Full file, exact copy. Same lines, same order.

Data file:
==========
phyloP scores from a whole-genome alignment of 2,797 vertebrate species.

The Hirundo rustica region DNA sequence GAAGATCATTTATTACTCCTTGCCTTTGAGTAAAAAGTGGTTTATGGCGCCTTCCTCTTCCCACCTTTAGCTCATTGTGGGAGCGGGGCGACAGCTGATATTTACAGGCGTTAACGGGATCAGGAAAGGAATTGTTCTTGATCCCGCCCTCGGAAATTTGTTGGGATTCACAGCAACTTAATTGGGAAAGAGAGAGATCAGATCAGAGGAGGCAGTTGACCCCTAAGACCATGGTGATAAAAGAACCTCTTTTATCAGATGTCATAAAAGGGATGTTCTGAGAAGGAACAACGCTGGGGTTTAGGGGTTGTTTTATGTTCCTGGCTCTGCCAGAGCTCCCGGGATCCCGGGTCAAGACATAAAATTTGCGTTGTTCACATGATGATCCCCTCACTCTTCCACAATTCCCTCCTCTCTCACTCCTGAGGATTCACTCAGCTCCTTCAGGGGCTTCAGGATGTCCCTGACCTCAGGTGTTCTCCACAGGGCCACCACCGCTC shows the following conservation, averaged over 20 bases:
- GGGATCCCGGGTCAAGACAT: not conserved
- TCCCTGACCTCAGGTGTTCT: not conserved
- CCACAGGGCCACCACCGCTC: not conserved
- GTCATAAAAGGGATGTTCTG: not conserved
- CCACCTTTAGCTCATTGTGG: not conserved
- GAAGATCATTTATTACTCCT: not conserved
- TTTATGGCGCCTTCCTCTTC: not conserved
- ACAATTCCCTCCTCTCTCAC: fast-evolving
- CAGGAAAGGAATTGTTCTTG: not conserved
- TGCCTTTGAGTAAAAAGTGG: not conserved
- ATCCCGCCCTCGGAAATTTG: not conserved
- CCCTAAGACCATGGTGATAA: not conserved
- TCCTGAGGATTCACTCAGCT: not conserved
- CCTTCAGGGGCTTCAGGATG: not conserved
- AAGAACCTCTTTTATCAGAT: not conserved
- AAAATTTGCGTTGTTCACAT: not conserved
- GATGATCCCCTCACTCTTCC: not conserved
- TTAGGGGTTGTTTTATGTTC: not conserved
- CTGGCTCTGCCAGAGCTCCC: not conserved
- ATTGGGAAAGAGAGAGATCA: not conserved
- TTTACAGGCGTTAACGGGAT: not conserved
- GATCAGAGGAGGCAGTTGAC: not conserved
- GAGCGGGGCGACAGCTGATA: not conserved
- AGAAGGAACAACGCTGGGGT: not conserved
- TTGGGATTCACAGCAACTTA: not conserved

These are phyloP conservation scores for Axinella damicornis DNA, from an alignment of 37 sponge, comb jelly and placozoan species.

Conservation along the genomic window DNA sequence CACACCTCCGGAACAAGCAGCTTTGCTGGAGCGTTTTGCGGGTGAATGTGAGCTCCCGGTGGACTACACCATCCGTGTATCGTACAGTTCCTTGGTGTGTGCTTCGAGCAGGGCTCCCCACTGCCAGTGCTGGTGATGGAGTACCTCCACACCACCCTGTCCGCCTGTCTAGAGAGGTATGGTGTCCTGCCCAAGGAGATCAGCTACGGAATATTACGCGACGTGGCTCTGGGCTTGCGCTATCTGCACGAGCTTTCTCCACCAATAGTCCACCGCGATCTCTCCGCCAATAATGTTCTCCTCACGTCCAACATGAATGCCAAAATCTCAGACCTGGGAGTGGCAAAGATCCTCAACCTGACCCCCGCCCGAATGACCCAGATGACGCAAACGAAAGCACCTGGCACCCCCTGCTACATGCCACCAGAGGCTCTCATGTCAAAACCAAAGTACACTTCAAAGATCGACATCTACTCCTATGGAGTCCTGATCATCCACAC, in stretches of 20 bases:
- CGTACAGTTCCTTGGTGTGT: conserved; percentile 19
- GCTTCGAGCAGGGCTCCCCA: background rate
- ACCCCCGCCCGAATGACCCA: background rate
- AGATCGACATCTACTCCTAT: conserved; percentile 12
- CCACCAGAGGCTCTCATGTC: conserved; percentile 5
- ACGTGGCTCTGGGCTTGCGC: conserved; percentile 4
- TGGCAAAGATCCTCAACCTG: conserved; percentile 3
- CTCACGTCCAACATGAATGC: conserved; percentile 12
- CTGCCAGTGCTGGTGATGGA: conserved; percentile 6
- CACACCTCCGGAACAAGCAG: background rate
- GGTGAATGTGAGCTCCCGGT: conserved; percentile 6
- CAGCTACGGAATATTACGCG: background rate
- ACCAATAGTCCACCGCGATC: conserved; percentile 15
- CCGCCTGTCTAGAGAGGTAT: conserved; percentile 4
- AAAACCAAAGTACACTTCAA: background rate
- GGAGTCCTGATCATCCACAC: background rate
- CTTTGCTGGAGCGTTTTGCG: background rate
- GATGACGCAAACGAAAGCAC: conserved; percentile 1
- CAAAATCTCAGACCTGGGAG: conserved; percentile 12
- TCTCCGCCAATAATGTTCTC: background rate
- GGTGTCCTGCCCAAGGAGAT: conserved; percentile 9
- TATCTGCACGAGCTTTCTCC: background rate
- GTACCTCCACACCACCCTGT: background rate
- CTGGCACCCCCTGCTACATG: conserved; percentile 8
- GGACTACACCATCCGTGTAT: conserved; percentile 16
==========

phyloP scores from a whole-genome alignment of 2,797 vertebrate species.

The Hirundo rustica region DNA sequence GAAGATCATTTATTACTCCTTGCCTTTGAGTAAAAAGTGGTTTATGGCGCCTTCCTCTTCCCACCTTTAGCTCATTGTGGGAGCGGGGCGACAGCTGATATTTACAGGCGTTAACGGGATCAGGAAAGGAATTGTTCTTGATCCCGCCCTCGGAAATTTGTTGGGATTCACAGCAACTTAATTGGGAAAGAGAGAGATCAGATCAGAGGAGGCAGTTGACCCCTAAGACCATGGTGATAAAAGAACCTCTTTTATCAGATGTCATAAAAGGGATGTTCTGAGAAGGAACAACGCTGGGGTTTAGGGGTTGTTTTATGTTCCTGGCTCTGCCAGAGCTCCCGGGATCCCGGGTCAAGACATAAAATTTGCGTTGTTCACATGATGATCCCCTCACTCTTCCACAATTCCCTCCTCTCTCACTCCTGAGGATTCACTCAGCTCCTTCAGGGGCTTCAGGATGTCCCTGACCTCAGGTGTTCTCCACAGGGCCACCACCGCTC shows the following conservation, averaged over 20 bases:
- GGGATCCCGGGTCAAGACAT: not conserved
- TCCCTGACCTCAGGTGTTCT: not conserved
- CCACAGGGCCACCACCGCTC: not conserved
- GTCATAAAAGGGATGTTCTG: not conserved
- CCACCTTTAGCTCATTGTGG: not conserved
- GAAGATCATTTATTACTCCT: not conserved
- TTTATGGCGCCTTCCTCTTC: not conserved
- ACAATTCCCTCCTCTCTCAC: fast-evolving
- CAGGAAAGGAATTGTTCTTG: not conserved
- TGCCTTTGAGTAAAAAGTGG: not conserved
- ATCCCGCCCTCGGAAATTTG: not conserved
- CCCTAAGACCATGGTGATAA: not conserved
- TCCTGAGGATTCACTCAGCT: not conserved
- CCTTCAGGGGCTTCAGGATG: not conserved
- AAGAACCTCTTTTATCAGAT: not conserved
- AAAATTTGCGTTGTTCACAT: not conserved
- GATGATCCCCTCACTCTTCC: not conserved
- TTAGGGGTTGTTTTATGTTC: not conserved
- CTGGCTCTGCCAGAGCTCCC: not conserved
- ATTGGGAAAGAGAGAGATCA: not conserved
- TTTACAGGCGTTAACGGGAT: not conserved
- GATCAGAGGAGGCAGTTGAC: not conserved
- GAGCGGGGCGACAGCTGATA: not conserved
- AGAAGGAACAACGCTGGGGT: not conserved
- TTGGGATTCACAGCAACTTA: not conserved

These are phyloP conservation scores for Axinella damicornis DNA, from an alignment of 37 sponge, comb jelly and placozoan species.

Conservation along the genomic window DNA sequence CACACCTCCGGAACAAGCAGCTTTGCTGGAGCGTTTTGCGGGTGAATGTGAGCTCCCGGTGGACTACACCATCCGTGTATCGTACAGTTCCTTGGTGTGTGCTTCGAGCAGGGCTCCCCACTGCCAGTGCTGGTGATGGAGTACCTCCACACCACCCTGTCCGCCTGTCTAGAGAGGTATGGTGTCCTGCCCAAGGAGATCAGCTACGGAATATTACGCGACGTGGCTCTGGGCTTGCGCTATCTGCACGAGCTTTCTCCACCAATAGTCCACCGCGATCTCTCCGCCAATAATGTTCTCCTCACGTCCAACATGAATGCCAAAATCTCAGACCTGGGAGTGGCAAAGATCCTCAACCTGACCCCCGCCCGAATGACCCAGATGACGCAAACGAAAGCACCTGGCACCCCCTGCTACATGCCACCAGAGGCTCTCATGTCAAAACCAAAGTACACTTCAAAGATCGACATCTACTCCTATGGAGTCCTGATCATCCACAC, in stretches of 20 bases:
- CGTACAGTTCCTTGGTGTGT: conserved; percentile 19
- GCTTCGAGCAGGGCTCCCCA: background rate
- ACCCCCGCCCGAATGACCCA: background rate
- AGATCGACATCTACTCCTAT: conserved; percentile 12
- CCACCAGAGGCTCTCATGTC: conserved; percentile 5
- ACGTGGCTCTGGGCTTGCGC: conserved; percentile 4
- TGGCAAAGATCCTCAACCTG: conserved; percentile 3
- CTCACGTCCAACATGAATGC: conserved; percentile 12
- CTGCCAGTGCTGGTGATGGA: conserved; percentile 6
- CACACCTCCGGAACAAGCAG: background rate
- GGTGAATGTGAGCTCCCGGT: conserved; percentile 6
- CAGCTACGGAATATTACGCG: background rate
- ACCAATAGTCCACCGCGATC: conserved; percentile 15
- CCGCCTGTCTAGAGAGGTAT: conserved; percentile 4
- AAAACCAAAGTACACTTCAA: background rate
- GGAGTCCTGATCATCCACAC: background rate
- CTTTGCTGGAGCGTTTTGCG: background rate
- GATGACGCAAACGAAAGCAC: conserved; percentile 1
- CAAAATCTCAGACCTGGGAG: conserved; percentile 12
- TCTCCGCCAATAATGTTCTC: background rate
- GGTGTCCTGCCCAAGGAGAT: conserved; percentile 9
- TATCTGCACGAGCTTTCTCC: background rate
- GTACCTCCACACCACCCTGT: background rate
- CTGGCACCCCCTGCTACATG: conserved; percentile 8
- GGACTACACCATCCGTGTAT: conserved; percentile 16